West Asheville. Hank Williams, Jr., David Allen Coe and Waylon Jennings.

Monday, January 19, 2015

Headland Experiences A Strike

Every now and then, when I'm digging up some old documents, I discover aspects of "the old days" that just make me cringe - literally cringe.  This article, which was written in the early 1900s, is an example.  It was a time when women couldn't vote and when blacks were described as "dusky."  And for the majority of whites, who were mostly poor in the South back then, those days were far from great.  How could people truly imagine a brighter future when their minds and wallets were in shackles?  It was a real challenge.  And yet there were people of that era who thought and acted differently!  I truly respect those who not only saw some light, but had the audacity to help us all walk down a new path.  Each day, let's reflect on where we came from, and the good fortune to be living in 2015.  At the same time, however, imagine a better place and do your part to bring it about.  Don't think we're not also shackled in some form!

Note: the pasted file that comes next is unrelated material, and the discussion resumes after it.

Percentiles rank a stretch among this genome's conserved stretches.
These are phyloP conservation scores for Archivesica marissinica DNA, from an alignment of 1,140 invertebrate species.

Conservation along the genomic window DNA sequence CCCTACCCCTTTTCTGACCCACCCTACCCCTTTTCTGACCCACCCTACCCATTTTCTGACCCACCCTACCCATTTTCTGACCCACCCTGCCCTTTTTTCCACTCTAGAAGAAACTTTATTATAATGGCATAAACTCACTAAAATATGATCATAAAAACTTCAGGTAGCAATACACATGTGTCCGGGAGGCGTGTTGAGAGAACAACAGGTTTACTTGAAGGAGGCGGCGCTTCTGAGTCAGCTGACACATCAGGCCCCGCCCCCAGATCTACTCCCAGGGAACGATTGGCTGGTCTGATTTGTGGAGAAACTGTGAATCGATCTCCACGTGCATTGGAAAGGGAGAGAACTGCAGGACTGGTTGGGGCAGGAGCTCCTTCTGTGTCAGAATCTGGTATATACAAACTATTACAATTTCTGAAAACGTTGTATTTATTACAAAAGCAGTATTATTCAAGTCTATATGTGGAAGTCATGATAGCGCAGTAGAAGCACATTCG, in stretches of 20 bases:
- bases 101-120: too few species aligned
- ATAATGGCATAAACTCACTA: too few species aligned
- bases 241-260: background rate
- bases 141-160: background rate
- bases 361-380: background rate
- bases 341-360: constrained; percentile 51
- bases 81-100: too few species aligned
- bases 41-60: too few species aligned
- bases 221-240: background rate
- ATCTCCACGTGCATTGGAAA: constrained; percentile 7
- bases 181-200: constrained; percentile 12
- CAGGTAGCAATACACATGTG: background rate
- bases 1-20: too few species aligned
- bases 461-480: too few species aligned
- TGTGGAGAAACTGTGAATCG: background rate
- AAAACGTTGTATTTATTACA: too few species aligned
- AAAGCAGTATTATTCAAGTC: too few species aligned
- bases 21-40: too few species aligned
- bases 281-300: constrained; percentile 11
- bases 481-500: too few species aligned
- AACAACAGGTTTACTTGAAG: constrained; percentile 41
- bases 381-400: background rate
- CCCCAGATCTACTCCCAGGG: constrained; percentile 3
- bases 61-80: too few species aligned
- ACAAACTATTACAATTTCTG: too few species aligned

Anonymous said...

Mr Major and Miss Edith--I worked at Espy/Griffin Gin during cotton picking season and he would come by everyday and check on us. Mr Fred Griffin was kinda laid back and during slack times we would sit down, but for some reason we always got up and started sweeping when we saw Mr Major coming. He would say "Fred, I don't know about you, but I can't pay them for sitting around"

Anonymous said...

Oh my goodness. That's the most politically incorrect thing I have ever read, but I am sure it was perfectly fine in the day. Sad so sad. Aside from the vernacular, calling them "dusky". ..not to mention their $0.75 per day pay. What year was this?